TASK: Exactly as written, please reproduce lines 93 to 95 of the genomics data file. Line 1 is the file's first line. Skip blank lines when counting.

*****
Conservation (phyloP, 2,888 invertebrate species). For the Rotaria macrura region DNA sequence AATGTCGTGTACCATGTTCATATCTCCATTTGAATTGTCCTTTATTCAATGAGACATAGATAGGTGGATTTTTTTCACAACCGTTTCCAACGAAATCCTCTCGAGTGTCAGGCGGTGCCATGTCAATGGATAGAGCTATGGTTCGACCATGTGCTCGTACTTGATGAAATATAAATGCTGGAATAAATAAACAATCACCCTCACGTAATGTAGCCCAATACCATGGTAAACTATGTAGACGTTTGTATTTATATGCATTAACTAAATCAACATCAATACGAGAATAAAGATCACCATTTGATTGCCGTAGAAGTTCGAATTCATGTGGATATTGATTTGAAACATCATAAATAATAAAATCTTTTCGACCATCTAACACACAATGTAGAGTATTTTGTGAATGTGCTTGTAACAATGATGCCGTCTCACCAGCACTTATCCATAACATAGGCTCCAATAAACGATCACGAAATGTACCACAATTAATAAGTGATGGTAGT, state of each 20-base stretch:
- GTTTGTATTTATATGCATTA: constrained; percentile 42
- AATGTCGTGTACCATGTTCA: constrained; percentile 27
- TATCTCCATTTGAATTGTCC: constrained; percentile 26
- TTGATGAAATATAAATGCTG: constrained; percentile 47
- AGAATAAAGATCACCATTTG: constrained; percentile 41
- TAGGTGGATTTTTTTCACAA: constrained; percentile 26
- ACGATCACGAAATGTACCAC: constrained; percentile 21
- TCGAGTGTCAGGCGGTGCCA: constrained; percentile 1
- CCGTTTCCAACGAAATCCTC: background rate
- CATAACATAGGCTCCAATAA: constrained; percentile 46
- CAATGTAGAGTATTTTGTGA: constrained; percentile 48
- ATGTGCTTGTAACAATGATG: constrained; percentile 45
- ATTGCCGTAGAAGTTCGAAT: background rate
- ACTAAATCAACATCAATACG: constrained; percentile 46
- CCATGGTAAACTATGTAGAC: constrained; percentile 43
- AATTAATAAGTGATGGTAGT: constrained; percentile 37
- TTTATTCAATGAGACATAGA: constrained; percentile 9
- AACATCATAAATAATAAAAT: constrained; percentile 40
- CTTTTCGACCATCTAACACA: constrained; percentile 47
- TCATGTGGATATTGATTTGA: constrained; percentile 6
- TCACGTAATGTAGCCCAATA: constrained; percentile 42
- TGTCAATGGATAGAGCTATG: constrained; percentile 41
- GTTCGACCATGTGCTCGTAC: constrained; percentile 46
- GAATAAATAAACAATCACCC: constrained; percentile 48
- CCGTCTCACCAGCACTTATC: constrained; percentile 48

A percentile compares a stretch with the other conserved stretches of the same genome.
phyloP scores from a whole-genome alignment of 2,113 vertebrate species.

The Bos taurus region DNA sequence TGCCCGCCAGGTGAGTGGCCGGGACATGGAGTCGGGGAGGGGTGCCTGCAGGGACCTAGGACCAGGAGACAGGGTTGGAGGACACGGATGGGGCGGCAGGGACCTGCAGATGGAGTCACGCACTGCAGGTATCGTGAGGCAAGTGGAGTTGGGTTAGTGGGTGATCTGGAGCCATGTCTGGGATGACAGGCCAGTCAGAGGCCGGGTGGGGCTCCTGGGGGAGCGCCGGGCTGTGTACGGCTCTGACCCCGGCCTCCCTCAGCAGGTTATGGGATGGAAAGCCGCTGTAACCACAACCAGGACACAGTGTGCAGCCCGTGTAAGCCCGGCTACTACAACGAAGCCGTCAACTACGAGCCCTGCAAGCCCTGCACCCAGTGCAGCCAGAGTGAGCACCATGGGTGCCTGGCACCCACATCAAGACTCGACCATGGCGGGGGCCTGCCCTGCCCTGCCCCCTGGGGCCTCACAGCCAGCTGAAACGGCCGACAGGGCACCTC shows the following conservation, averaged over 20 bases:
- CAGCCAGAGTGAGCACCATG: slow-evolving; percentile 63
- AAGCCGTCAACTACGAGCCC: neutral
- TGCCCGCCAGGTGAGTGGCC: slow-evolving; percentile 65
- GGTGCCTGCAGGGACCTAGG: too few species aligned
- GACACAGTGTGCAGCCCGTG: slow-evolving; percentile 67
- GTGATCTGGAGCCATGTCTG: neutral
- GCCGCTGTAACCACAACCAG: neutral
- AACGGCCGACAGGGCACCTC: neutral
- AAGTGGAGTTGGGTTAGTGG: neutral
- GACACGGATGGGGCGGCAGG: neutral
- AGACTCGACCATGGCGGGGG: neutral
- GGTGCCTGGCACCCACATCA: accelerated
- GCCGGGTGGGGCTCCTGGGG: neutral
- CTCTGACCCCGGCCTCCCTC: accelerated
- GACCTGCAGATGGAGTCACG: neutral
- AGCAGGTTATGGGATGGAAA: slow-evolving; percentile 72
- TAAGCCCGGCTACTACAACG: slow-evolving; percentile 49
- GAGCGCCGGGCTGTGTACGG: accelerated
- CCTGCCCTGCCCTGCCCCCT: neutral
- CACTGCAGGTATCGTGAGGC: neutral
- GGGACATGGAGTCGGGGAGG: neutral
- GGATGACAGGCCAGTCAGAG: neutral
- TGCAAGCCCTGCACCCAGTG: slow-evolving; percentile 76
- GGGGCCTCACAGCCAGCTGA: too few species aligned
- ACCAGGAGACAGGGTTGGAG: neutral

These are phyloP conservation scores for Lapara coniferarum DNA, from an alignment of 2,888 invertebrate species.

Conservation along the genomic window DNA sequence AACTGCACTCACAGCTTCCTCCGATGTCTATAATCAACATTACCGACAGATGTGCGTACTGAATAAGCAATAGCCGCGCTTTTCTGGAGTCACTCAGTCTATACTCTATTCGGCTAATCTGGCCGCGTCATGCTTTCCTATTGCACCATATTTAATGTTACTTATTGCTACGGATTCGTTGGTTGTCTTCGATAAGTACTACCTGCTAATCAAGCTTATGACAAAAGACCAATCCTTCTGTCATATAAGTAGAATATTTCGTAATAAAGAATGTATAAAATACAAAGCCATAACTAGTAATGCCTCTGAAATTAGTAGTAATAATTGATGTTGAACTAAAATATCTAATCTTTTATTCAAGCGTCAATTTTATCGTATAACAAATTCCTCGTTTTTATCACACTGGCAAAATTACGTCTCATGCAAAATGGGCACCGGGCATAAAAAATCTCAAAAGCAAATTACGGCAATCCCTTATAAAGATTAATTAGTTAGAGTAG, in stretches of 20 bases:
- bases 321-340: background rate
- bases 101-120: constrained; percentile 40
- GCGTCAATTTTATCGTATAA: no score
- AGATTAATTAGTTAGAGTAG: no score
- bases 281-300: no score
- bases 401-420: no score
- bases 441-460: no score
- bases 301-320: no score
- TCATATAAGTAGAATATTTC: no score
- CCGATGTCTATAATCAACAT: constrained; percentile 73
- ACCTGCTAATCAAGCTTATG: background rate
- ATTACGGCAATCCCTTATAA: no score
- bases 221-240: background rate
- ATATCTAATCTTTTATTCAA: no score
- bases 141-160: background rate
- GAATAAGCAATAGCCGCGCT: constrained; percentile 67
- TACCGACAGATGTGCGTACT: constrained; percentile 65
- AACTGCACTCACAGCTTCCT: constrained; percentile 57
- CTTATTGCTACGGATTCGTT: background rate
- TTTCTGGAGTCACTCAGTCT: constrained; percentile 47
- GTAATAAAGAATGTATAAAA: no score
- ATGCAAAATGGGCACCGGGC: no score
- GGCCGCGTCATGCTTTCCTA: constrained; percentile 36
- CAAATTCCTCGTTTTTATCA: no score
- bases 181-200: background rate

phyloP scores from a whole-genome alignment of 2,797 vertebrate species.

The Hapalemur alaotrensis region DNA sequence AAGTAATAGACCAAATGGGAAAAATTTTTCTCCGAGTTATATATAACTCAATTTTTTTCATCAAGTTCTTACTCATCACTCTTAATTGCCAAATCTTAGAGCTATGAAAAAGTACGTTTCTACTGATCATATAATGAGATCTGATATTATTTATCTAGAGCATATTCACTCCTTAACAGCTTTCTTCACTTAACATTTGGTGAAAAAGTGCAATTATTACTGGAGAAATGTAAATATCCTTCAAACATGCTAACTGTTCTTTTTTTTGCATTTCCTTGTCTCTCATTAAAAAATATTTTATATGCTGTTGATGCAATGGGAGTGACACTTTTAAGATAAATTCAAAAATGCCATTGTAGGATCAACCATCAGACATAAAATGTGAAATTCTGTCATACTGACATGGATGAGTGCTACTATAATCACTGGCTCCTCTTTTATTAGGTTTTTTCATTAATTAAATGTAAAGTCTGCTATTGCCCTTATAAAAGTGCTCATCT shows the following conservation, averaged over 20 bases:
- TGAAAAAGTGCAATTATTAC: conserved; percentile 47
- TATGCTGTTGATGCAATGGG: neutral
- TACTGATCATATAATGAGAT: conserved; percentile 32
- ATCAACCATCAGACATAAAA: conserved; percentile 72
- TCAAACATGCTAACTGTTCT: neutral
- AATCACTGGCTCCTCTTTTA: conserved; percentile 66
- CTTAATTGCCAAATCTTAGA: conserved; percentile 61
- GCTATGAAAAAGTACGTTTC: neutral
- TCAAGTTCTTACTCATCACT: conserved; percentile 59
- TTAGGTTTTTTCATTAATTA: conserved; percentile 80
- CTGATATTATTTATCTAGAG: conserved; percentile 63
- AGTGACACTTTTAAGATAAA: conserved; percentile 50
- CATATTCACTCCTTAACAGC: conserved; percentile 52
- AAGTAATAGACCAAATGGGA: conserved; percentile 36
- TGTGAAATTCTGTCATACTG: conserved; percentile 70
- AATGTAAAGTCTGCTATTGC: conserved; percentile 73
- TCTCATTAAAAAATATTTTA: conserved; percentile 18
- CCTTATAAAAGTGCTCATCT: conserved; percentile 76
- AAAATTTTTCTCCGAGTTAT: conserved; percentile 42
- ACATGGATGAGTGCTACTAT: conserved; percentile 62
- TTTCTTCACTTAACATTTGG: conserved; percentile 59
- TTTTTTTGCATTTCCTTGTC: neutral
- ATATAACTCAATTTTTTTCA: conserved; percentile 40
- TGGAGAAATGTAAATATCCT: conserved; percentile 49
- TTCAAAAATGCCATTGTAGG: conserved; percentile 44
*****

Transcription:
- TTAGGTTTTTTCATTAATTA: conserved; percentile 80
- CTGATATTATTTATCTAGAG: conserved; percentile 63
- AGTGACACTTTTAAGATAAA: conserved; percentile 50